Filed under: by Carol
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Given that this blog is about keeping myself on track learning skills to provide for the basic needs of food, shelter and clothing, I should probably not feel so excited about my first batches of mead! While delicious and healing, its a stretch to call it a basic need. (Dissenters’ comments welcome below) But heck. I’m only human and given that mead is recognized as the oldest fermented beverage and has been made for tens of thousands of years, I’m guessing I’m not the first to relish the magic of honey, water, yeast and time.
At the recent Firefly Gathering, I took a half day class on mead making and picked myself up a starter kit so I could put the newly gained knowledge to immediate use. This was important because one of the things I learned was that mead takes approximately 3 months to be drinkable, and like most wine, improves with time. One of the recommended books by the instructor was Wild Fermentation by Sandor Katz. Since this was already on my book wish list, I wasted no time acquiring it from a local bookseller. The first recipe in this highly readable and amusing book is for T’ej which is an Ethiopian-style honey wine. It is basically a simple form of mead that, I was thrilled to learn, is drinkable in 2-4 weeks! Near instant gratification.
So after picking up some sanitizing solution (another important bit learned), I set out to mix up the proper ratios of honey and water and then added 2 quarts of blueberries for flavor and to jump start the fermentation process as apparently yeasties love berries. It didn’t take long before that bowl was abubbling on the counter and each day the kitchen smelled more and more like a brewery. The bubbling slowed after 5 days and I transferred to my gallon jug obtained with the kit, installed the airlock and we have been watching it bubble in our bathtub for two weeks.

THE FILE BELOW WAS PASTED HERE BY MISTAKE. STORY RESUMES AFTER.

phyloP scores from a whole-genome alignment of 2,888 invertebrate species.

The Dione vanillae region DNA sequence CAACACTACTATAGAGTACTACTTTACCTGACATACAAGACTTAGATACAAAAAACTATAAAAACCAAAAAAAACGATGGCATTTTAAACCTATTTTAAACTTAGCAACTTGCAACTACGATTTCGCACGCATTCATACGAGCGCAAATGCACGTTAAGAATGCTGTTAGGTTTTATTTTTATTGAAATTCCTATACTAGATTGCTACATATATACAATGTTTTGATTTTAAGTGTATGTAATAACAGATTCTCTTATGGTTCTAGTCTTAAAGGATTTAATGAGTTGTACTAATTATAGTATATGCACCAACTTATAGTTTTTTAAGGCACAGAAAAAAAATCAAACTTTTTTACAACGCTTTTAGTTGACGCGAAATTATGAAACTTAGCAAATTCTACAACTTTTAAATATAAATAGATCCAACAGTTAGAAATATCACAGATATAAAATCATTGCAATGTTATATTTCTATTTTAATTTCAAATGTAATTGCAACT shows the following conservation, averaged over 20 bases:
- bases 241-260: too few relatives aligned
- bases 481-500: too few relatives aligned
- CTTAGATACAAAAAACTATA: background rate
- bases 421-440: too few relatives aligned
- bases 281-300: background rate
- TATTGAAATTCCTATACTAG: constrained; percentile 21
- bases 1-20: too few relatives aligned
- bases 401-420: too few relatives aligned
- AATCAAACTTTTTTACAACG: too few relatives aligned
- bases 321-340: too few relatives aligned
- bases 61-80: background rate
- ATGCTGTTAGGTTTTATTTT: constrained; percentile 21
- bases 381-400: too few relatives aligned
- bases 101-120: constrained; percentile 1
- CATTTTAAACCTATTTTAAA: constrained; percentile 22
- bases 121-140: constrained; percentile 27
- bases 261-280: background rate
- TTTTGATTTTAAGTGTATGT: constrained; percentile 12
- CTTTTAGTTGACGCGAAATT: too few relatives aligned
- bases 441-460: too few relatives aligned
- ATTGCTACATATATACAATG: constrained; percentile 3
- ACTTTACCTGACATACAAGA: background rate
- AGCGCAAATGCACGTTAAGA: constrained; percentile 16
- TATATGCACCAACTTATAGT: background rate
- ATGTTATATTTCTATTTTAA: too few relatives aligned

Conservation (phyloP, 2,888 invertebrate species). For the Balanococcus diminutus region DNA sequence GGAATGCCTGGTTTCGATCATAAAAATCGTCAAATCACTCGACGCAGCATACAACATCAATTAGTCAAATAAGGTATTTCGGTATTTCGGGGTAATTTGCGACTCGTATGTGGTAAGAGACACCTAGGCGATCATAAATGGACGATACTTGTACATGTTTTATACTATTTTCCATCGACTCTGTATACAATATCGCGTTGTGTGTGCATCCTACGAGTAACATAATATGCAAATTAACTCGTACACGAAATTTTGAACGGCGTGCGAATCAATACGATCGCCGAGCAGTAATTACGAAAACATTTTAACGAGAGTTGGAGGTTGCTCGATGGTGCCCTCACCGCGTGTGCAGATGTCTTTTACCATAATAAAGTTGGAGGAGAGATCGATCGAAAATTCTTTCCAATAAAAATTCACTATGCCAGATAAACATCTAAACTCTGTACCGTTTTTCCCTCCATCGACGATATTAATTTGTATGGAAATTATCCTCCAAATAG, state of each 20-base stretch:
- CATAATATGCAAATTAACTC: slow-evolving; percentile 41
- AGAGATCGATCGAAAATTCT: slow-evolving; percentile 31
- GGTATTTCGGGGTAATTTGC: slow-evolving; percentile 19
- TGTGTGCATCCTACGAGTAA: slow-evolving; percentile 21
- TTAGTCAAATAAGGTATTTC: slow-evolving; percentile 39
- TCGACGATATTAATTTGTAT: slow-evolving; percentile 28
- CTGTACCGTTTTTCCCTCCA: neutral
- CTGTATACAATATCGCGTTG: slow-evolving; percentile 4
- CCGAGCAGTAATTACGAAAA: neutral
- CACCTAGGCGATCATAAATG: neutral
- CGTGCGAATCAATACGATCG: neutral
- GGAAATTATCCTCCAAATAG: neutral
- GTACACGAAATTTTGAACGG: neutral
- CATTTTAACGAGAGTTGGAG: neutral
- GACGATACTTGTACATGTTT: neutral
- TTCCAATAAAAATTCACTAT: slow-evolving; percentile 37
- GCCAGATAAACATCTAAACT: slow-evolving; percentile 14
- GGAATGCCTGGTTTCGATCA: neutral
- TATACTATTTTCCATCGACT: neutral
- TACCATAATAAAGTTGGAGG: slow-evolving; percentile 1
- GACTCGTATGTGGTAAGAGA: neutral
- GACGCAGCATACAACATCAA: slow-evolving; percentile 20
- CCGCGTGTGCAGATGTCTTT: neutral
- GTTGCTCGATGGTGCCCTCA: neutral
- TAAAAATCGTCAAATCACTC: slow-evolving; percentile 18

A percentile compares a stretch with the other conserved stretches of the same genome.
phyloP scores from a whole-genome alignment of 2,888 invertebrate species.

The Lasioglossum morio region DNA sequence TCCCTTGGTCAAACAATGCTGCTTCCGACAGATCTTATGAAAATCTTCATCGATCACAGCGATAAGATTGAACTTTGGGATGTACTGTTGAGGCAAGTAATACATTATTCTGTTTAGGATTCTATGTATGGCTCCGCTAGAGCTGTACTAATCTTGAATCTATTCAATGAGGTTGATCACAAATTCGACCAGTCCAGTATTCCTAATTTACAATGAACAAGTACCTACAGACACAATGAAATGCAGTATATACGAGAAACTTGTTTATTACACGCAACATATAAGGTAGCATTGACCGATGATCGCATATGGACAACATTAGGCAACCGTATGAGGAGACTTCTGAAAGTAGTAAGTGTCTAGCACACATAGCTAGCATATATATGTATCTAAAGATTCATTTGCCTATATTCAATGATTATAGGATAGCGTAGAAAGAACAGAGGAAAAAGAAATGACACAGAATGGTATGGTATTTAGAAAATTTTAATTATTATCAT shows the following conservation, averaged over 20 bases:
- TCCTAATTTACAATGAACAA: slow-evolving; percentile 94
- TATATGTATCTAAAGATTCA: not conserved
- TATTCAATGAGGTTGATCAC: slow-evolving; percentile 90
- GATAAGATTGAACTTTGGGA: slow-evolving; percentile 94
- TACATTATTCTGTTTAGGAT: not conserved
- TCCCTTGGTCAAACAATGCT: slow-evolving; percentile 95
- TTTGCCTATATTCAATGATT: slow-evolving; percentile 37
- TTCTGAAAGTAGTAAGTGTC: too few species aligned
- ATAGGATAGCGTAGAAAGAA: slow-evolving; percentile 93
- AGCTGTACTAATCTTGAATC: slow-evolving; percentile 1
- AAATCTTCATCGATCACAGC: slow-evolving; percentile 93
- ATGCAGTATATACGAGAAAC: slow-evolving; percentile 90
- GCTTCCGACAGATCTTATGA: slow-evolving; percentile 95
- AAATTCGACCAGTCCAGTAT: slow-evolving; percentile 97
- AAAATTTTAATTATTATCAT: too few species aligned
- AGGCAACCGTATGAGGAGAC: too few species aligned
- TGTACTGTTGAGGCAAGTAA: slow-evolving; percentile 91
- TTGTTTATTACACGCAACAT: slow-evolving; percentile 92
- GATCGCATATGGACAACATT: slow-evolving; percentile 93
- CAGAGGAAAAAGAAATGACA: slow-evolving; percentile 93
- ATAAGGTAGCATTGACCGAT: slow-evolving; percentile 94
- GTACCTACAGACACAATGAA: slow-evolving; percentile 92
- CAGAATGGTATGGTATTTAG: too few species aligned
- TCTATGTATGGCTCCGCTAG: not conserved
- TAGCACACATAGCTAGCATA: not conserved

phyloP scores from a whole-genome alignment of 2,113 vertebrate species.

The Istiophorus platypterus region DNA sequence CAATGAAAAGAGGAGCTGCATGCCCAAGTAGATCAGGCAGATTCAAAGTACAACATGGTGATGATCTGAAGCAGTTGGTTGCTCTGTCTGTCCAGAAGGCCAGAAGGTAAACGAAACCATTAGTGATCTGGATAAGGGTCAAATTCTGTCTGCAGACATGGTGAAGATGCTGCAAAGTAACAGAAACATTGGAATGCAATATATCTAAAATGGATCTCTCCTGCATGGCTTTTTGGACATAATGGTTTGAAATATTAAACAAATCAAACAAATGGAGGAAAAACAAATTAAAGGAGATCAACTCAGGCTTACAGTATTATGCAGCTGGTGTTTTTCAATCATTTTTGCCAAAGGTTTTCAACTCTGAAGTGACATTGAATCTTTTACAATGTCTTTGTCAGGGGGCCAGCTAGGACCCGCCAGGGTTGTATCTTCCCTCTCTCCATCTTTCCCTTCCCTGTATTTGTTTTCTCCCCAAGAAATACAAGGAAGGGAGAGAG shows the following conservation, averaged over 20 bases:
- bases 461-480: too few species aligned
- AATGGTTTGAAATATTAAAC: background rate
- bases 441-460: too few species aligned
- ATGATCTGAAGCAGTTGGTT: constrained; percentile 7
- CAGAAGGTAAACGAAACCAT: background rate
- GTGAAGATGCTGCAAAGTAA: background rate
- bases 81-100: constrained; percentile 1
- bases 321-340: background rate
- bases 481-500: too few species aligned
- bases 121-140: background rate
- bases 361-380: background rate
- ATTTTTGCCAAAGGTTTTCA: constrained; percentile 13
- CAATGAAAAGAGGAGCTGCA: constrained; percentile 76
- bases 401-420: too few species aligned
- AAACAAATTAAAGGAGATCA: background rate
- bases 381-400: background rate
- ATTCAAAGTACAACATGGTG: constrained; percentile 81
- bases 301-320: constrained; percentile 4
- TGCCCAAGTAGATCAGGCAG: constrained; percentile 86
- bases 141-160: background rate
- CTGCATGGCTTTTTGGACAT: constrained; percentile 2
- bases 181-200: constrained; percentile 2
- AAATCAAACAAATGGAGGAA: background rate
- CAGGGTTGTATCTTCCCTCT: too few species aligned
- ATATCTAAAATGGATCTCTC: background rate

Today we sampled it for the first time. Definitely alcoholic, not too sweet, hint of blueberry flavor. Success! I understand they don’t always work out so I’m pretty excited that the first one did. We’ve been collecting bottles and if we don’t drink it all out of the jug, we’ll save some and see how it ages. While we were waiting,we started a batch of true mead that will be ready at the end of October. We made a tea from gorgeous lemon balm growing on our patio and this time added a packaged champagne yeast. There was no mistaking the activity in that brew!
I’m hooked. Not only is it empowering to make your own wine, I know exactly what is in these homebrews and how they have been handled. I can’t wait to start my next batch. T’ej or Mead? Hmmmm….And after that I’ll be ready to read the medicinal beer book I just received.
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